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The Little Green Monster

The Little Green Monster

Most of us stopped believing in monsters by the time we were out of elementary school. With our parents’ reassurance and a quick glance with a flashlight, it was easy to dismiss the notion that a monster could be living under our bed … or in our closet … or wherever it is monsters lurk.

However, it’s not so easy to rid ourselves of the one monster who follows us on to the paths of our adulthood. He emerges in many areas of our lives, affecting everything, including our pocketbooks. He’s subtle, unassuming and green.

Yes, green.

The Little Green Monster. We make him sound harmless, even cute—like a stuffed animal a two-year-old would carry around. His effect on us on the other hand is nothing to play around with. And when accompanied by a materialistic tendency to “keep up with the Joneses,” the Bible uses an incredibly strong definition saying, “For the love of money is a root of all kinds of evil. Some people, eager for money, have wandered from the faith and pierced themselves with many griefs” (1 Timothy 6:10, TNIV).

My first encounter with this unfriendly beast was after a company dinner several years ago. I realized how inadequate my wardrobe looked compared to my coworkers’. And as I waited for the valet to bring my car around, I realized how inadequate my little red Cavalier looked compared to a never-ending stream of BMWs, Lexuses and the occasional Mercedes.

A week later, I caved in and purchased an expensive convertible sports car—and the wardrobe to go with it. At just 20 years of age, I accumulated almost $40,000 in debt in a little over a year. The Little Green Monster had chased me, tackled me and bit me—hard.

What I expected was never-ending happiness, now that I had the perfect car and the perfect clothes. Instead, a flood of credit card bills inundated me. Not only was I running from the Little Green Monster, bill collectors were chasing after me too. And as I tried my hardest to beat them down the road, I never managed to escape them biting at my heels.

Eventually, the company I worked for imploded in the dot-com bust, and I lost my job. The co-workers I tried so desperately to impress scattered out to new jobs and new lives, never to be seen again.

My attempt to dazzle those around me was meaningless. Solomon, who had accumulated much more wealth than I ever have, also felt the same regret when he wrote, “I denied myself nothing my eyes desired; I refused my heart no pleasure. My heart took delight in all my labor, and this was the reward for all my toil. Yet when I surveyed all that my hands had done what I had toiled to achieve, everything was meaningless, a chasing after the wind; nothing was gained under the sun” (Ecclesiastes 2:10-11, TNIV).

Managing money is difficult for most of us, regardless of the size of our paychecks. Yet we don’t always have to allow the Little Green Monster to run alongside us. In fact, the kryptonite that will KO our green enemy is a simple attitude called contentment.

In Philippians 4:11-12, Paul writes, “I am not saying this because I am in need, for I have learned to be content whatever the circumstances. I know what it is to be in need, and I know what it is to have plenty. I have learned the secret of being content in any and every situation, whether well fed or hungry, whether living in plenty or in want” (TNIV).

Paul knew that God provided whatever he possessed in this material world, and it was only his responsibility to manage it. If God gave him great wealth, he would be happy, but on the flip side, if his stomach was empty and he had nothing at all, he would be content. He even calls contentment the “secret of living.” Those are pretty strong words. And pretty refreshing.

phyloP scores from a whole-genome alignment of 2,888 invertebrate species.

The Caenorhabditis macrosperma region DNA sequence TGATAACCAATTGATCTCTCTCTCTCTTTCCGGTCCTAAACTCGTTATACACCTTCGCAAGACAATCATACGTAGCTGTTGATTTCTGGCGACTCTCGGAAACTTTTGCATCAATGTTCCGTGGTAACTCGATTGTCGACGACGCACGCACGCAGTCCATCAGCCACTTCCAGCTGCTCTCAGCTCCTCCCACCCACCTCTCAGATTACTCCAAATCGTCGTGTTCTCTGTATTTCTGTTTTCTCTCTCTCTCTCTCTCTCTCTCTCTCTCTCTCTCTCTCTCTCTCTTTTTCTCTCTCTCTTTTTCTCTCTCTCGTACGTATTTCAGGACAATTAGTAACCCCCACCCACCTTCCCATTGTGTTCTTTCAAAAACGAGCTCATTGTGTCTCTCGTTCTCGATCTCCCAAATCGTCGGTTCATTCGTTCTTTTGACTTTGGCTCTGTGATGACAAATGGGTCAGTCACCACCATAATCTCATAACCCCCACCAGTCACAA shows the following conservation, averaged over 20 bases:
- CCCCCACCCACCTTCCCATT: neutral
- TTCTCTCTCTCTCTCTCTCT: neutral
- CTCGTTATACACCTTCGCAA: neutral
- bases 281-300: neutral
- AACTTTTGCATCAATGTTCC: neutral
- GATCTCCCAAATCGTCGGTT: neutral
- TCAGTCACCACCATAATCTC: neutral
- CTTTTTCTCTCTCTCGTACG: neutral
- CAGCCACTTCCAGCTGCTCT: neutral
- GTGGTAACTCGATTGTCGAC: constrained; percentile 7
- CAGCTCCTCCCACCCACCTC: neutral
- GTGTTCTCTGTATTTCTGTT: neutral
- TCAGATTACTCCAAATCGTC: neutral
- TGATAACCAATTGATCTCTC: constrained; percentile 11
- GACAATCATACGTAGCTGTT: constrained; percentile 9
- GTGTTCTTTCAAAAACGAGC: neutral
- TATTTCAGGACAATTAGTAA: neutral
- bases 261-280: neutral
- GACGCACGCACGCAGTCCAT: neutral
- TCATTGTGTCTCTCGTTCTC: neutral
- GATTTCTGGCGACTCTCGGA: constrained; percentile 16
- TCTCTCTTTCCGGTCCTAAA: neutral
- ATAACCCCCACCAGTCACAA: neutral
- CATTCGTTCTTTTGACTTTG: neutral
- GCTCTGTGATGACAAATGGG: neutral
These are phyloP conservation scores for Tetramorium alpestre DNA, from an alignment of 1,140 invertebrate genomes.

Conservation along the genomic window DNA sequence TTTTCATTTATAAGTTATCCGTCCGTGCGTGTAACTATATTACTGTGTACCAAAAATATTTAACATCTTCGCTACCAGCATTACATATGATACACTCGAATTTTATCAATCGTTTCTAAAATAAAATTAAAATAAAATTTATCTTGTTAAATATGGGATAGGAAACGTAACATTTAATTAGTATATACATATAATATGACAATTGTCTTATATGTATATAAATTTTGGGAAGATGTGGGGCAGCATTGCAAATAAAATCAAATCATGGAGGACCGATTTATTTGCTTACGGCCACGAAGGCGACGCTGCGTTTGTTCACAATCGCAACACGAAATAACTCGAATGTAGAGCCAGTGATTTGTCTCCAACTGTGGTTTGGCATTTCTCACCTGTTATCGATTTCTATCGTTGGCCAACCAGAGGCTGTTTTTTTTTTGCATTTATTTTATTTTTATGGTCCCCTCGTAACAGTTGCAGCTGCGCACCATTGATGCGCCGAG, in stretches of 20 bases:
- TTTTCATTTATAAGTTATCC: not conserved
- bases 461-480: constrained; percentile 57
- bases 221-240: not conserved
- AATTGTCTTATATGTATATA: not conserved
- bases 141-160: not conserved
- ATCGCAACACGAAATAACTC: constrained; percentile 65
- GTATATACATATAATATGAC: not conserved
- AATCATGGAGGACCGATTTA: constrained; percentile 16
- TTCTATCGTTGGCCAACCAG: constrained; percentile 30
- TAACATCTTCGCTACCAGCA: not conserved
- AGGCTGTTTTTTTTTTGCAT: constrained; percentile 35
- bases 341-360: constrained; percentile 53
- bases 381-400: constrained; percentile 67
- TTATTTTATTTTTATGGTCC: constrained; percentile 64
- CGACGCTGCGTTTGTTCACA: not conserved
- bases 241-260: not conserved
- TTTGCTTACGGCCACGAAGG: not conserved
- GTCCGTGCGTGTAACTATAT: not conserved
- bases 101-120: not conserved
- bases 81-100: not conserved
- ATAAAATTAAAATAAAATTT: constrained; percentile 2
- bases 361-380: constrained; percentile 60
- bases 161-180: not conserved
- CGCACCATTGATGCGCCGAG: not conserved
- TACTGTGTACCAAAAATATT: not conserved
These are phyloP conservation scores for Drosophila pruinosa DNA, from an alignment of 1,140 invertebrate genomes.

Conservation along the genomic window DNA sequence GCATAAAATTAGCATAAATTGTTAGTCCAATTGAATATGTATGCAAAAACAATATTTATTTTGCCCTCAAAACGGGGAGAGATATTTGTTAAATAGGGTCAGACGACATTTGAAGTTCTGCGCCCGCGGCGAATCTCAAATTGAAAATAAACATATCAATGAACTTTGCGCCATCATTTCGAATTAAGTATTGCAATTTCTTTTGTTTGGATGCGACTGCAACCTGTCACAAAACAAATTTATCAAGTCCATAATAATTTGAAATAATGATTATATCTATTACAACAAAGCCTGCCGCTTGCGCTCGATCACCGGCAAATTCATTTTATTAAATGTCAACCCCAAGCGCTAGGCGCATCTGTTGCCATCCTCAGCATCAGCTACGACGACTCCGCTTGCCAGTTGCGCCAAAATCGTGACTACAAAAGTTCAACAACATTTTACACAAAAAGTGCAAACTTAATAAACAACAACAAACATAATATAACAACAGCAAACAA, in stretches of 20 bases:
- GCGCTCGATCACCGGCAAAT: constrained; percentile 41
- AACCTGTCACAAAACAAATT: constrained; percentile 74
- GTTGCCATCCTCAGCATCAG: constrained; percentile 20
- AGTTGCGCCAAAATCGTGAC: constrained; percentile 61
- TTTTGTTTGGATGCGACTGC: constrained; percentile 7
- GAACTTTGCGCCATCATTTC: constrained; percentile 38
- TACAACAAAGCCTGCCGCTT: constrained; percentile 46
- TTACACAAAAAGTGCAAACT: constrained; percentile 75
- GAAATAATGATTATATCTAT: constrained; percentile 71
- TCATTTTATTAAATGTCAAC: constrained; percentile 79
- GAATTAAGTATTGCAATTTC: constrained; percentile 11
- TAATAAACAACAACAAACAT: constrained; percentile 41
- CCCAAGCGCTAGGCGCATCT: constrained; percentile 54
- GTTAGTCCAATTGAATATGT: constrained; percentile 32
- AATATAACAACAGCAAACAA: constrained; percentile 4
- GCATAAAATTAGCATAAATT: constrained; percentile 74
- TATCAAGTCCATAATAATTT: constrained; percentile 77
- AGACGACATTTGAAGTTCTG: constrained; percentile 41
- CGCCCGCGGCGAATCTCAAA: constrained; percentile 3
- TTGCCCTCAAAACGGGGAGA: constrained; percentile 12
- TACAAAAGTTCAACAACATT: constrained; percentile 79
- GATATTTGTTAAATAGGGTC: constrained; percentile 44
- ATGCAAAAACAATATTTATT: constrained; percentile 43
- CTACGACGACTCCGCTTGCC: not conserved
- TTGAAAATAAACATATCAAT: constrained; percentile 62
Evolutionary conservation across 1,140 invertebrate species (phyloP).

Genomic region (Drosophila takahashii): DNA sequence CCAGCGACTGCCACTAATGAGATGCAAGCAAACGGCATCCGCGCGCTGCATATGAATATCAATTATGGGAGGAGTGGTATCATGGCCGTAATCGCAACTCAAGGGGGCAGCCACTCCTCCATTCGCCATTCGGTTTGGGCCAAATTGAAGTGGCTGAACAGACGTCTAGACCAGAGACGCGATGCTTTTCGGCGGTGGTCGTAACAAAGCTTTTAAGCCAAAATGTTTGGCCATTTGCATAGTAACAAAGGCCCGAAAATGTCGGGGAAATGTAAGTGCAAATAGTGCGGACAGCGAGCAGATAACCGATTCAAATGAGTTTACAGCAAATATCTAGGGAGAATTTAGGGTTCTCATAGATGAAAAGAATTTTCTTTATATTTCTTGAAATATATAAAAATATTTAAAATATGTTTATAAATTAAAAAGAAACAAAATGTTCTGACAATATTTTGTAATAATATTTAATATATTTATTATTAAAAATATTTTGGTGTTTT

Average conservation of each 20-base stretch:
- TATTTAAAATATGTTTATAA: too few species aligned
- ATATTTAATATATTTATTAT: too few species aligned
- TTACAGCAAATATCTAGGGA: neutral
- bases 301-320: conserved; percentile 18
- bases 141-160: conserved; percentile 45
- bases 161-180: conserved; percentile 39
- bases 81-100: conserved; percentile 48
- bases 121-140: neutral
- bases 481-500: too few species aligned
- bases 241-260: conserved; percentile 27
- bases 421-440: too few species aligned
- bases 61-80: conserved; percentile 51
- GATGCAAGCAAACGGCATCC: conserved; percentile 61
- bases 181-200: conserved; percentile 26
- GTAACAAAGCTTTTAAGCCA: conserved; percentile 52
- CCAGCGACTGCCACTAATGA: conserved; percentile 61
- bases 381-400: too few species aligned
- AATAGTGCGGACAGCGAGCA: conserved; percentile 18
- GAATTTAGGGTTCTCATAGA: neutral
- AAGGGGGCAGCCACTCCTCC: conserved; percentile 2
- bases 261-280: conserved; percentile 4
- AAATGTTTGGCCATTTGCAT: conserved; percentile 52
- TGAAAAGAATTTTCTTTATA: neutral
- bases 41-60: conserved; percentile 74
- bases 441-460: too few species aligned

We have been conditioned to think that the more we acquire on our journey, the happier we will become. If we could only have that luxury car, those fancy clothes or the spacious house, the feeling of inadequacy would be quieted and at once, our souls will be at rest. However, the only thing that will quiet the desire to gain more is to be content with what God has given us.

When we understand the material things we are entrusted with aren’t really ours and that it’s our responsibility to use them wisely, we’ve come to the first step to discovering contentment. It’s not wrong to have earthly possessions or even to have wealth. When you fear not having them or fear losing them, it shows your faith is in what’s parked in your garage or your checking account and not in the One who gave them to you.

When you remember the Source of everything you have, and trust Him to meet your needs, you can rest assured on the promise in Matthew 6 when Jesus says, “Do not store up for yourselves treasures on earth, where moth and rust destroy, and where thieves break in and steal. But store up for yourselves treasures in heaven, where moth and rust do not destroy, and where thieves do not break in and steal. For where your treasure is, there your heart will be also” (Matthew 6:19-21, TNIV).

“… So do not worry, saying, ‘What shall we eat?’ or ‘What shall we drink?’ or ‘What shall we wear?’ For the pagans run after all these things, and your heavenly Father knows that you need them. But seek first his kingdom and his righteousness, and all these things will be given to you as well (Matthew 6:31-33, TNIV).

Contentment is something to be learned and something worthwhile to be gained. It may be difficult, especially in the “bigger is better” society we live in, but it’s the only thing that will stop the Little Green Monster from running you over. Our Father has planned every step of our paths, and only He can give us exactly what we need to continue on it, step by step.

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